I first met fifteen-year old Bralin Perdoma when he came running into the Castro house wearing his colorful soccer uniform. He had super curly brown hair and bright shiny eyes. He was grinning from ear to ear, and I thought about the world he was missing out on by not being able to hear or speak.
Bralin attended a school for the disabled, but he was the only deaf student, and no one could really communicate with him. He was totally unhappy at school and often came home crying. I was able to get him into a hearing specialist who confirmed the diagnosis of profound deafness, the same diagnosis that he was given at age 2. Nothing really could be done for him. Hearing aids were not much of an option because older children usually do not adjust to them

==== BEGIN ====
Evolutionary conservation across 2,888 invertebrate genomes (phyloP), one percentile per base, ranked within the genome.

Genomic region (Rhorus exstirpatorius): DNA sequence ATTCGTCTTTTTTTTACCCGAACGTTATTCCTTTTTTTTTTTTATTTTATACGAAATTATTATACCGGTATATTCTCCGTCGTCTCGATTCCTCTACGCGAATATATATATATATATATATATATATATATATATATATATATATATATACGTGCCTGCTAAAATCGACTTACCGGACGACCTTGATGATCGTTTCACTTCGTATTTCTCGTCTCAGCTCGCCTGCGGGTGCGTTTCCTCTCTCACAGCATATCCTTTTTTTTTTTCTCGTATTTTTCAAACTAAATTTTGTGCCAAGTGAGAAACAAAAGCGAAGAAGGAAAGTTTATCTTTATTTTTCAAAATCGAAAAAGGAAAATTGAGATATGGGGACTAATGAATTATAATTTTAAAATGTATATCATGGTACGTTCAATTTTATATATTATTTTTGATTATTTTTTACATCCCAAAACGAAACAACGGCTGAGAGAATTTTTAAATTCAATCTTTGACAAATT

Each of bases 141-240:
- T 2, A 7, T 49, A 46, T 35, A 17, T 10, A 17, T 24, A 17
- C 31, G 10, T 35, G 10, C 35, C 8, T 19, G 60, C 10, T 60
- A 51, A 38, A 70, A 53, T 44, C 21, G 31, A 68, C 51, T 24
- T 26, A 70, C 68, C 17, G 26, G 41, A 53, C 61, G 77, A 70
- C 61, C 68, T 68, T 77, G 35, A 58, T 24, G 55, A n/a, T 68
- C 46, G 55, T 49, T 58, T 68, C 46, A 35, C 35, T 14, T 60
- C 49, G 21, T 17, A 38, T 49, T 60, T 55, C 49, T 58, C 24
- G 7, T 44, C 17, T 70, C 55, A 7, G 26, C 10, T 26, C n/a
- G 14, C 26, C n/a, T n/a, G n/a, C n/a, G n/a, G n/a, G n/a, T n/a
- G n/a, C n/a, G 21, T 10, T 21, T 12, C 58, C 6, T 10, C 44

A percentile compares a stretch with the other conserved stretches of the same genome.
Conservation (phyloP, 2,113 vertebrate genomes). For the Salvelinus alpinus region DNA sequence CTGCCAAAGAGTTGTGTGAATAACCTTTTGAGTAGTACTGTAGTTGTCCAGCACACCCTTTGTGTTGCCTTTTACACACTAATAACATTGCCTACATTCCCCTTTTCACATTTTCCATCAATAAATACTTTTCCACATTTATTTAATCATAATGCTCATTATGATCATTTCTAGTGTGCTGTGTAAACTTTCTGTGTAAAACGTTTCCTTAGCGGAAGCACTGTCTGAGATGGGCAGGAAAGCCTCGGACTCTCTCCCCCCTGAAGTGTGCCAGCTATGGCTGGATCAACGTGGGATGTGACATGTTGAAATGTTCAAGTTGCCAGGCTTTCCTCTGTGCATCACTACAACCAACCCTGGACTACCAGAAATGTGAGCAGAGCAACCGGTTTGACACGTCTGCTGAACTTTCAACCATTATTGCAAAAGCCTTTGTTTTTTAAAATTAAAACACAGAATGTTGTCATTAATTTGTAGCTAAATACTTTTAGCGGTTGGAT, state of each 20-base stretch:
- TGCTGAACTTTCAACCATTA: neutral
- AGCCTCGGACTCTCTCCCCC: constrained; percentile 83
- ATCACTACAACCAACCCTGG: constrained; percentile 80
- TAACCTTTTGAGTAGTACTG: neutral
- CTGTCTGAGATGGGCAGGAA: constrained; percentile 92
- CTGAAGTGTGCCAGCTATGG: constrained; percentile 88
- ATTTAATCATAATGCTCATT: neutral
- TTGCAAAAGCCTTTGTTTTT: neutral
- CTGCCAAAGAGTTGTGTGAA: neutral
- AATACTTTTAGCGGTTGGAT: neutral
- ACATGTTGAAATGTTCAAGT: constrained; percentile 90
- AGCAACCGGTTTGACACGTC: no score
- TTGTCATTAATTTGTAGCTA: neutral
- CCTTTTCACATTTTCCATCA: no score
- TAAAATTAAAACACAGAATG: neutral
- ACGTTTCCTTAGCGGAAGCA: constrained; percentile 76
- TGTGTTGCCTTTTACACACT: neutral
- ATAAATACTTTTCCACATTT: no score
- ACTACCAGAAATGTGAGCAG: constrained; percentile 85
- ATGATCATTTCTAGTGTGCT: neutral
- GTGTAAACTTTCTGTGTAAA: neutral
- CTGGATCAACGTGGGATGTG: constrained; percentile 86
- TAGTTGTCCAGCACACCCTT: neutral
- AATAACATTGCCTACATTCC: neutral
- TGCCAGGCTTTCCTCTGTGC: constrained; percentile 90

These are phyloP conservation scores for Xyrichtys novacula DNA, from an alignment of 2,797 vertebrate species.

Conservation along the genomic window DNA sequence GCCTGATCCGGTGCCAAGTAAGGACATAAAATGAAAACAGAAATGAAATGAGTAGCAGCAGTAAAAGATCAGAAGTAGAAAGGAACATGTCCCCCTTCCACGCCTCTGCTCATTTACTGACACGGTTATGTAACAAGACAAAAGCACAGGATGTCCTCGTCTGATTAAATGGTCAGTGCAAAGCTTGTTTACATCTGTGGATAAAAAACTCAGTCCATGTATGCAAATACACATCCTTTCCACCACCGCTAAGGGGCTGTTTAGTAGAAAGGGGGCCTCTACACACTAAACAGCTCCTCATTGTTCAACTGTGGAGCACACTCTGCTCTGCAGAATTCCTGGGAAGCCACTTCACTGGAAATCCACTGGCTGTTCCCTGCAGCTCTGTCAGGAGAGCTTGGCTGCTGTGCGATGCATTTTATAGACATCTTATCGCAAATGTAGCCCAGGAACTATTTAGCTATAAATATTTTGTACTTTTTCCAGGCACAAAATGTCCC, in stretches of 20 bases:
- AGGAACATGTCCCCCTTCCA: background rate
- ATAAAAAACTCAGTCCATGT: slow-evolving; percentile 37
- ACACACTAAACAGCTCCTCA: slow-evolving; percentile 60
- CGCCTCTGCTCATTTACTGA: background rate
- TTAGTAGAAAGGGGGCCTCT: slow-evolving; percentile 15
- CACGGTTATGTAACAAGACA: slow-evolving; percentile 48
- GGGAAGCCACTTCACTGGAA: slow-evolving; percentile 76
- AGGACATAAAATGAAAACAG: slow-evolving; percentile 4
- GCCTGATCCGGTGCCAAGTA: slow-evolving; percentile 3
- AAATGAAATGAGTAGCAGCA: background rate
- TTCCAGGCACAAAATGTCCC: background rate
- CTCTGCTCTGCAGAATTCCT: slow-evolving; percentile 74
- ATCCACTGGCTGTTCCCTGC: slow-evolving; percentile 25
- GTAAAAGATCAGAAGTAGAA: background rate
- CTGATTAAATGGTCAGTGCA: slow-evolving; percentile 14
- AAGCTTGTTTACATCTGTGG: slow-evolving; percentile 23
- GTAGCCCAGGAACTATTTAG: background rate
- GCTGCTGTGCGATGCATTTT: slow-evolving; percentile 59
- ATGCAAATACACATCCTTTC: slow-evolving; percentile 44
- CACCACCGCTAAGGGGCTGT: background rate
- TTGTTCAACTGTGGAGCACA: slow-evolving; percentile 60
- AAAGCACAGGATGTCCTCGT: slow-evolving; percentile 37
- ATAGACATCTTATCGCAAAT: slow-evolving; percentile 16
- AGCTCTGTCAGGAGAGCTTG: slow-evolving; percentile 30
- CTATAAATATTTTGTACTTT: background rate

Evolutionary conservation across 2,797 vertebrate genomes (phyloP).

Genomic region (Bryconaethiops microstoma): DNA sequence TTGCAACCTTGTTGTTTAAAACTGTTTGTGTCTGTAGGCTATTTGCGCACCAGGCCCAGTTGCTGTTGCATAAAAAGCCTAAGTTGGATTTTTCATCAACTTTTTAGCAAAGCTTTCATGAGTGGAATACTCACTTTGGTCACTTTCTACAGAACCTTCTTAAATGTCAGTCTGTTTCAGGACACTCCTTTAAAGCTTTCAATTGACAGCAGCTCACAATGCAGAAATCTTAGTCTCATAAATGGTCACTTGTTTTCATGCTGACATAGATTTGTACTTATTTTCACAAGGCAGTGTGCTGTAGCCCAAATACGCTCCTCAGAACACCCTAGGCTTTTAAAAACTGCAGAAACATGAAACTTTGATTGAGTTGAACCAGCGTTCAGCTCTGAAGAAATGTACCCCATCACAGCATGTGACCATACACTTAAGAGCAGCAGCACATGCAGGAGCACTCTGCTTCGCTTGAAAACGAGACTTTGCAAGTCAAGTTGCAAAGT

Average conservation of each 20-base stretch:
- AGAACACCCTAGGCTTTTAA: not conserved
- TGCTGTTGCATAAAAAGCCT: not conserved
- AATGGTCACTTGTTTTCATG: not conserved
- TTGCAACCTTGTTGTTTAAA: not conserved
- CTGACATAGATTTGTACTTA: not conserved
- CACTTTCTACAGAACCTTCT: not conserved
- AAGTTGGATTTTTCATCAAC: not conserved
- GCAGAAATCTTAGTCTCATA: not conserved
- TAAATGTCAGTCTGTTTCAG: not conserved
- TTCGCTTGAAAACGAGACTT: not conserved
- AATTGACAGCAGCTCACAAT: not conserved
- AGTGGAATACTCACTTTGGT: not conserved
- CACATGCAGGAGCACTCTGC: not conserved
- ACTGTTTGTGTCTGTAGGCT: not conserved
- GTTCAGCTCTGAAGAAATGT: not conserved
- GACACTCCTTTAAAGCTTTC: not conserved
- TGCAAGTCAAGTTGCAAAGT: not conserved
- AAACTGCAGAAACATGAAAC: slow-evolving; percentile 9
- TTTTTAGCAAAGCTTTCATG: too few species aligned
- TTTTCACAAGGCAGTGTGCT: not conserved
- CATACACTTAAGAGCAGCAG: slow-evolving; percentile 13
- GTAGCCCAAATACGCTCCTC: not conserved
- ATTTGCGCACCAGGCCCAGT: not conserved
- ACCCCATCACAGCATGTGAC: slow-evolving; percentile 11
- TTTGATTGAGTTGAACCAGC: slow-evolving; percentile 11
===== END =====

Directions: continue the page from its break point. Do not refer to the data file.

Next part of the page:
I then researched the possibility of getting him into a school for the deaf where he could learn sign language. I found a good one in San Pedro Sula, Honduras about an hour away from his house, The Esmirna School for the Deaf. A bus picked him up and dropped him off each day.
For the first time in his life, Bralin made friends and was able to communicate with them through signing. He was able to purchase a decrepit old computer for eighty dollars, and is now able to use e-mail and Facebook. I watched with delight as Bralin begin to grow and flourish, as his world expanded to include friends, sign language, reading, and writing.
Bralin’s success has given me even more enthusiasm for building the Niños de Carlos foundation.